Aside from direct sales, channel expansion is at the top of the priority list and “we can expect quite a bit of activity” in this regard. To date, Coupa has worked with some of the larger consulting firms and systems integration providers, but has yet to develop what we would describe as a comprehensive channel and VAR program. As Coupa scales and puts its latest funding round to work, we suspect getting in close to the larger consulting firms, SIs and BPOs will become increasingly important.

Spend Matters believes Coupa’s latest funding round positions it well for the battles ahead, especially those where companies will be asked to select from the very different mindsets and views of the ERPs relative to Coupa. It will also help alleviate any concerns customers might have over vendor viability and IP/patent issues (a topic we’ll cover in the coming weeks). But perhaps most important, the round should provide Coupa with the ability to more aggressively build out its functional footprint.

This is important, as Coupa will increasingly face competition from rivals such as Ariba and SAP, which have invested significant sums in new UIs, making their user experience more Coupa-like later in 2012. For this reason, Coupa will need to continue to pull the innovation lever in new product areas to stay ahead of the game. This may include functional build-out (e.g., e-invoicing, supplier network, analytics, contract management), but it will also include continued enhancement in areas at the core, including social connectivity and community.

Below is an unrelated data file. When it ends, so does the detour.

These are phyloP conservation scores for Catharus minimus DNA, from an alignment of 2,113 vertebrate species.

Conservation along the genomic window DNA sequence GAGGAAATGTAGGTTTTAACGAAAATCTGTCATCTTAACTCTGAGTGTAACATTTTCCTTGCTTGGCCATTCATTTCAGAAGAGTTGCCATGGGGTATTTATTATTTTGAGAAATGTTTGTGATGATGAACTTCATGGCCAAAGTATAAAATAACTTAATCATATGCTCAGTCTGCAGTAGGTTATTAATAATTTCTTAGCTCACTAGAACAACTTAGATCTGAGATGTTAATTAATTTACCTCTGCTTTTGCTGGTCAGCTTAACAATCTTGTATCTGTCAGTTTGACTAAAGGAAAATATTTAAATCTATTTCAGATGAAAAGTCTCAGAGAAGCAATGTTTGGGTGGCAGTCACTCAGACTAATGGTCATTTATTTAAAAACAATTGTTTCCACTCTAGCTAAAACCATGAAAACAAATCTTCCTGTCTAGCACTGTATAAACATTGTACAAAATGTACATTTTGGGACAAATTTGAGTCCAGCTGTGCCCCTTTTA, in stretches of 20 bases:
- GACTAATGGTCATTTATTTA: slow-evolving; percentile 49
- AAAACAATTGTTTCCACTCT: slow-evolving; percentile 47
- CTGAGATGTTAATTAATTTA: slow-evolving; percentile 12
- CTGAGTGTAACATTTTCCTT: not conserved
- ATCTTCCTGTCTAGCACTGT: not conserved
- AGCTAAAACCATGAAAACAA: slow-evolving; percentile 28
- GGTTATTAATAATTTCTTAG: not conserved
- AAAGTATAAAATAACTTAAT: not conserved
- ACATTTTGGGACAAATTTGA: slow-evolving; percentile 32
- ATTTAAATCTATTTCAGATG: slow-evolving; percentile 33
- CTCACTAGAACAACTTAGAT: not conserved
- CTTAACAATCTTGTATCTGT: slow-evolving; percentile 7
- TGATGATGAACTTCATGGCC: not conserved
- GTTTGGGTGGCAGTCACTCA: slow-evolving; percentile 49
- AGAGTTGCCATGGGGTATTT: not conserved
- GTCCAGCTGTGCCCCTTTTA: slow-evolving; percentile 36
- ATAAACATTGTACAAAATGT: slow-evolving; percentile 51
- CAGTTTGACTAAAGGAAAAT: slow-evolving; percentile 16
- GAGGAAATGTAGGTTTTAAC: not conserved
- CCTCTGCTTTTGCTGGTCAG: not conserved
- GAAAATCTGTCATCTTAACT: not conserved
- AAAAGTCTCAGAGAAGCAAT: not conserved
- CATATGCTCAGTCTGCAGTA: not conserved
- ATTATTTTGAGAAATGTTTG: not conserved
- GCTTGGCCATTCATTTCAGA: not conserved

The Coupa Buying Cockpit

Socially, Coupa shared that their social roadmap calls for the ability for users across organizations (and within, depending on permissions and controls) to “exchange best practices, make judicious use of aggregate data and capture and streamline communications across organizations.” Look, for example, for “Yelp-like” supplier and item ratings shared across the community based on a variety of potential areas and showcasing a variety of potential vendor KPIs.

Personally, I think the comments could be as important as the ratings in such a scenario (which might lead to better vendor selection decisions in the first place, focused on total cost and not unit cost). I can almost see a Yelp-like string of commentary around an office products vendor: “I love this paperclip. But it’s not the one we contracted for. Well, it sort of it is. It has all the characteristics of what we negotiated into our agreement. But they changed the SKU number on us. Come to think of it, they change the SKU number on us at least once a year.” Perhaps Coupa’s future social community will bring a level of group policing to vendors in certain categories that are famous for somewhat nefarious behaviors.

Stay tuned for Part 2 of this post when we share what some of the functional areas of enhancement for Coupa might look like.

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Obsessed with how companies manage, spend and save money, Jason writes about procurement, trade and supply chain issues @ Spend Matters. He has significant first hand experience developing and marketing technology and services products, has advised numerous companies on sourcing and related techniques as well as M&A pursuits.  In previous lives before tech, he was a management consultant and merchant banking analyst.